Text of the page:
Once he does come in, he says the weight looks like more of an issue than the height. (Height would more likely indicate endocrine related issue, weight, GI.) Also, he notices her soft spot hasn’t really closed in as much as expected at this age, could be delayed related to rest of her growth delay. (My brain flips back to Vitamin D guilt.) He orders blood tests but warns me that growth hormone is hard to test with blood work. There are 2 factors they can test with blood. If both are low, most likely growth hormone deficiency. If one is low and one normal, could be growth hormone could be caloric/nutrition deficiency. Essentially, inconclusive. He tells me it’s obvious she has a good appetite (she nursed almost the entire visit.)

Guess how the blood work comes back. Yep. Inconclusive option, could be growth hormone, could be nutrition. There’s another more involved test, but it doesn’t sound fun, and he doesn’t think it’s worth it yet. We’ll keep tracking height and seeing other docs, and unless something major happens, we don’t go back for another 6 months.

Tomorrow: GI & Nutrition Follow Up

Please have gained weight in the last 3 weeks. Please. Please.

At one point in the last three weeks I coated blueberries in olive oil and added a touch of whip cream just to increase calories on a food I know she likes. We don’t generally do dessert, but we give her ice cream one night just to sneak in a few more calories. I’m sure this is the wrong way to do it but I’m feeling desperate.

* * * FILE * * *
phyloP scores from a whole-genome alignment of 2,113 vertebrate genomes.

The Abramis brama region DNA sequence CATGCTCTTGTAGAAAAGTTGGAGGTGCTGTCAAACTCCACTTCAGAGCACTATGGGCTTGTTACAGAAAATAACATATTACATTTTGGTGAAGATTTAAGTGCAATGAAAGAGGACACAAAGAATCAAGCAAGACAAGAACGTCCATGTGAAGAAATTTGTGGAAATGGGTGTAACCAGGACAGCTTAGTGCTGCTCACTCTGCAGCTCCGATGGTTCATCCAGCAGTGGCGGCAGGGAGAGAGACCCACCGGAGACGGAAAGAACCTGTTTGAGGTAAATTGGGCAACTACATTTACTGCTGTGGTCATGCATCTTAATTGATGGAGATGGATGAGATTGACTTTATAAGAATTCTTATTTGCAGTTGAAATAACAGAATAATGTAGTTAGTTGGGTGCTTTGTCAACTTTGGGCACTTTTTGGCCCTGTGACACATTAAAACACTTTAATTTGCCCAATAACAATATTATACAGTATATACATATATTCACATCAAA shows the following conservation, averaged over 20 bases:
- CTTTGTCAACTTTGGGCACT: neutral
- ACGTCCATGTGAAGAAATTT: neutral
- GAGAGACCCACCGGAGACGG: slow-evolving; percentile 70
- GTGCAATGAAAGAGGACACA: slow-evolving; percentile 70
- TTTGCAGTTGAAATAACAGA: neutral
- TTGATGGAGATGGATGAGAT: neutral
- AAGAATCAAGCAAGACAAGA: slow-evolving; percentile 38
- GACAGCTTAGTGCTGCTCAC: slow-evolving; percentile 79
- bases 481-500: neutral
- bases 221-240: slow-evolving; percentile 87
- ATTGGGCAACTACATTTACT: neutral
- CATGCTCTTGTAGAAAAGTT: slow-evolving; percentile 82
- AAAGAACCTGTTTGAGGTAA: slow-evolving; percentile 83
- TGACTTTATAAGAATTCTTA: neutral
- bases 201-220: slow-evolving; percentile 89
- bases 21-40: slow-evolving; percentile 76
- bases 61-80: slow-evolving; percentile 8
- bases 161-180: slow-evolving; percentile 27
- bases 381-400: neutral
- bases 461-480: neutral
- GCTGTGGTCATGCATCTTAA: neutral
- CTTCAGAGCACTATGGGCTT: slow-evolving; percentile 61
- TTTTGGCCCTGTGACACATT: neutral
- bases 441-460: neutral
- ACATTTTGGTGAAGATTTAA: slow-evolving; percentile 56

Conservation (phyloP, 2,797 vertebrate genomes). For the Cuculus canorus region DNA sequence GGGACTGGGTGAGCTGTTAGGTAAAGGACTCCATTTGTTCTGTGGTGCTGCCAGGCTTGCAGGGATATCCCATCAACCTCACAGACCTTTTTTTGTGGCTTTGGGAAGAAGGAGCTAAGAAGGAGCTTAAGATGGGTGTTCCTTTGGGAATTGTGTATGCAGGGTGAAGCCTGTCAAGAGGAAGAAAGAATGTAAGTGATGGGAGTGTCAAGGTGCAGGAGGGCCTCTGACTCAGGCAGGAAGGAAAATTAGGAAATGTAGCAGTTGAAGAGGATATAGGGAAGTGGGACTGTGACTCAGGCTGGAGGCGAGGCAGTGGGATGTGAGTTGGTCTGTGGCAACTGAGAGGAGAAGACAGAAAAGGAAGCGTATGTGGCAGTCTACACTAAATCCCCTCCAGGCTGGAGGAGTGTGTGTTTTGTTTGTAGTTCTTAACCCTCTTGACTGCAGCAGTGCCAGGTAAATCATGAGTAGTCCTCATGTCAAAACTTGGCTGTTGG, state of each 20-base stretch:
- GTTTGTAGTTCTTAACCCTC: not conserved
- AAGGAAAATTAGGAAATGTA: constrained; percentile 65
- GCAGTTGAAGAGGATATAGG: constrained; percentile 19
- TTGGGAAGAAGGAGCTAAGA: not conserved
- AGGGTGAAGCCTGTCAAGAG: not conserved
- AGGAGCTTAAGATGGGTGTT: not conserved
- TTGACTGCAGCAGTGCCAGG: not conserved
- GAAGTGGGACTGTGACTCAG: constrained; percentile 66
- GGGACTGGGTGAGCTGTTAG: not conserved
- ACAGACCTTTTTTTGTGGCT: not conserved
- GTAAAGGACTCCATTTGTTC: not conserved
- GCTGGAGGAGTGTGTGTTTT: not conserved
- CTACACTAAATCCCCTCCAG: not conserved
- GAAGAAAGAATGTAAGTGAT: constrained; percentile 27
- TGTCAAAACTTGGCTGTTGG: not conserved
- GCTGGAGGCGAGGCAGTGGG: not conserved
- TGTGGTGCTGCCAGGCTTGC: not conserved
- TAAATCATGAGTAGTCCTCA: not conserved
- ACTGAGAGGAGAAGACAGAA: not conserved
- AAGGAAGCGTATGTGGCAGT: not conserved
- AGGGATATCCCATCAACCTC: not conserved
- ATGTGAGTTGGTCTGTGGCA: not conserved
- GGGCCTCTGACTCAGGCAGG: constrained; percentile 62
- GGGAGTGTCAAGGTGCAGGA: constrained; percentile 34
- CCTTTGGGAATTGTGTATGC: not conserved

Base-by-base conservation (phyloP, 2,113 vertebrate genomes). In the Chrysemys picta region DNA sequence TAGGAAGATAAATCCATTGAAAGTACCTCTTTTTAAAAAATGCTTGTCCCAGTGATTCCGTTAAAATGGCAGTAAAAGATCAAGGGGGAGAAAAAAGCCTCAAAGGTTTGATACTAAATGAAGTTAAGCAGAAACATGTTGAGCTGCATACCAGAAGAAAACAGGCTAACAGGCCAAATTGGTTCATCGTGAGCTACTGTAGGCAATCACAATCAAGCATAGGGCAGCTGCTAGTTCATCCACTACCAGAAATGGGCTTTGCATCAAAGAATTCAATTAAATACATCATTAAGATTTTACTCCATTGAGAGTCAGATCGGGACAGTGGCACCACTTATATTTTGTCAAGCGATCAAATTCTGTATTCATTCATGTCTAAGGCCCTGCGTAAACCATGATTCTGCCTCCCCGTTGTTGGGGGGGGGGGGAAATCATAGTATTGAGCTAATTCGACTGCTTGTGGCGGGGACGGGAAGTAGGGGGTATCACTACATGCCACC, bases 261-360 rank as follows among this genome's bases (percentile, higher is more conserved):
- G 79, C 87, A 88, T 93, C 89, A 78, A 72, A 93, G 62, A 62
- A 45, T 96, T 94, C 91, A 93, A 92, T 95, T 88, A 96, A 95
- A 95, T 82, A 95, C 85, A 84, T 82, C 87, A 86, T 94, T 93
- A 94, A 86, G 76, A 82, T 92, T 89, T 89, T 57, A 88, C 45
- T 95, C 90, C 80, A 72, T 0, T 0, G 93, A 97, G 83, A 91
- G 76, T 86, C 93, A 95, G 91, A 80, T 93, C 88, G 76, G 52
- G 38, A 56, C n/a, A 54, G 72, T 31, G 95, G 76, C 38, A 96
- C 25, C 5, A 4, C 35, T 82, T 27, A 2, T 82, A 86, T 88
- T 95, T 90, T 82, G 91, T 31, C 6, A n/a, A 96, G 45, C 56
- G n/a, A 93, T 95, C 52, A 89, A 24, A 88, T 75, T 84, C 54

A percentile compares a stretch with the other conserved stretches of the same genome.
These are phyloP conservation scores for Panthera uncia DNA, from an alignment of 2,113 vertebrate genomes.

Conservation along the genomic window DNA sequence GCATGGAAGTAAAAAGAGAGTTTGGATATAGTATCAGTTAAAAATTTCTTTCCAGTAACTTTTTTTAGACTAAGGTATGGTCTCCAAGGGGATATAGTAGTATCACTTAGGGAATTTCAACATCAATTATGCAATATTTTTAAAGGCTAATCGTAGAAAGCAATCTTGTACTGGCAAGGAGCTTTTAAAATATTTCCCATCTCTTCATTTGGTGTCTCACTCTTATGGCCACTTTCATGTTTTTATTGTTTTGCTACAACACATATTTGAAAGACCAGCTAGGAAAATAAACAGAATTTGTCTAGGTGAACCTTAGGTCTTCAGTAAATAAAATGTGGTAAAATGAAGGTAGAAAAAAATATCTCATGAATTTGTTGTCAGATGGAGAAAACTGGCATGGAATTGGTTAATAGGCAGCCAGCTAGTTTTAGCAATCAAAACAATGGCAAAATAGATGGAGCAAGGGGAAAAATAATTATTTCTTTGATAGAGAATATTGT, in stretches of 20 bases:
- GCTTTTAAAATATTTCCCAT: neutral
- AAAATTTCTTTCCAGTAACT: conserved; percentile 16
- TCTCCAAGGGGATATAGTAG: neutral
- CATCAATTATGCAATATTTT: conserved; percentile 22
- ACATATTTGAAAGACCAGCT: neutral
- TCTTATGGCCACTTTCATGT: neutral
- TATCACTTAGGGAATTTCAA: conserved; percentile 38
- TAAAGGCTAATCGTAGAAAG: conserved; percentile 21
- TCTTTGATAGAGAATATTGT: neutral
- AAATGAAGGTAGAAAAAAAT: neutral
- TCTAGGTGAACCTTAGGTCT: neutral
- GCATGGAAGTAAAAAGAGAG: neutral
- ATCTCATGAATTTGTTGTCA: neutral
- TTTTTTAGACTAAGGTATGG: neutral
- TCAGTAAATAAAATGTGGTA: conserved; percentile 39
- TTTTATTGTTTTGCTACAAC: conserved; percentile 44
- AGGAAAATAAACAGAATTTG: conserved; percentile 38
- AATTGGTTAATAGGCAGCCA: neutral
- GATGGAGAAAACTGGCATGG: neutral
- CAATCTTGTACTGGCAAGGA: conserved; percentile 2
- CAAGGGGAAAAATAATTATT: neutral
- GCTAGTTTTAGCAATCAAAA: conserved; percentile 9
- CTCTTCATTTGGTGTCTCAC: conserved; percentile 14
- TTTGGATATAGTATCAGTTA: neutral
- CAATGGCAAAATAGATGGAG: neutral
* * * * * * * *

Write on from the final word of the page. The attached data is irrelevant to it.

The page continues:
I’ll know more tomorrow. I doubt I’ll know much, but at least I’ll know her weight.


  1. Christin says:

    Sorry I’ve been out of touch for so long. Too much going on, but clearly you are no stranger to that. I had no idea all of this was going on with Bunny girl. In response to an earlier post, I think your are right on to be concerned about how a fat rich diet is good for your daughter’s future relationship with food. I’ve recently been learning more about high protein diets & I can’t help but wonder how much & what kind of protein your daughter is getting? Have any of these specialists discussed this part of her diet? It seems that a diet intended to increase protein & muscle composition would be much healthier for her development than to make her gain weight through massive fat consumption. Muscle weighs more than fat, so it’s logical to think that increased muscle composition would help her weight to increase. As you know, exercise also helps to develop & maintain muscle, so more exercise of a certain type could be another piece to the puzzle. I’m no expert, but I felt compelled to comment about what I can only hope is helpful to bring up for discussion as you try to find a solution. I hope everything goes well at the doctor’s visit & you get the best news possible. I’ll be thinking of you three.

    • Michelle says:


      Thanks so much. The nutritionist did talk about protein some. Kids do need a higher fat content diet than adults, but more of the good fats. Of course, it’s easier to get them to eat the sugary, buttery fats, but not good long term. It’s a constant struggle between desperation for calories and good eating habits.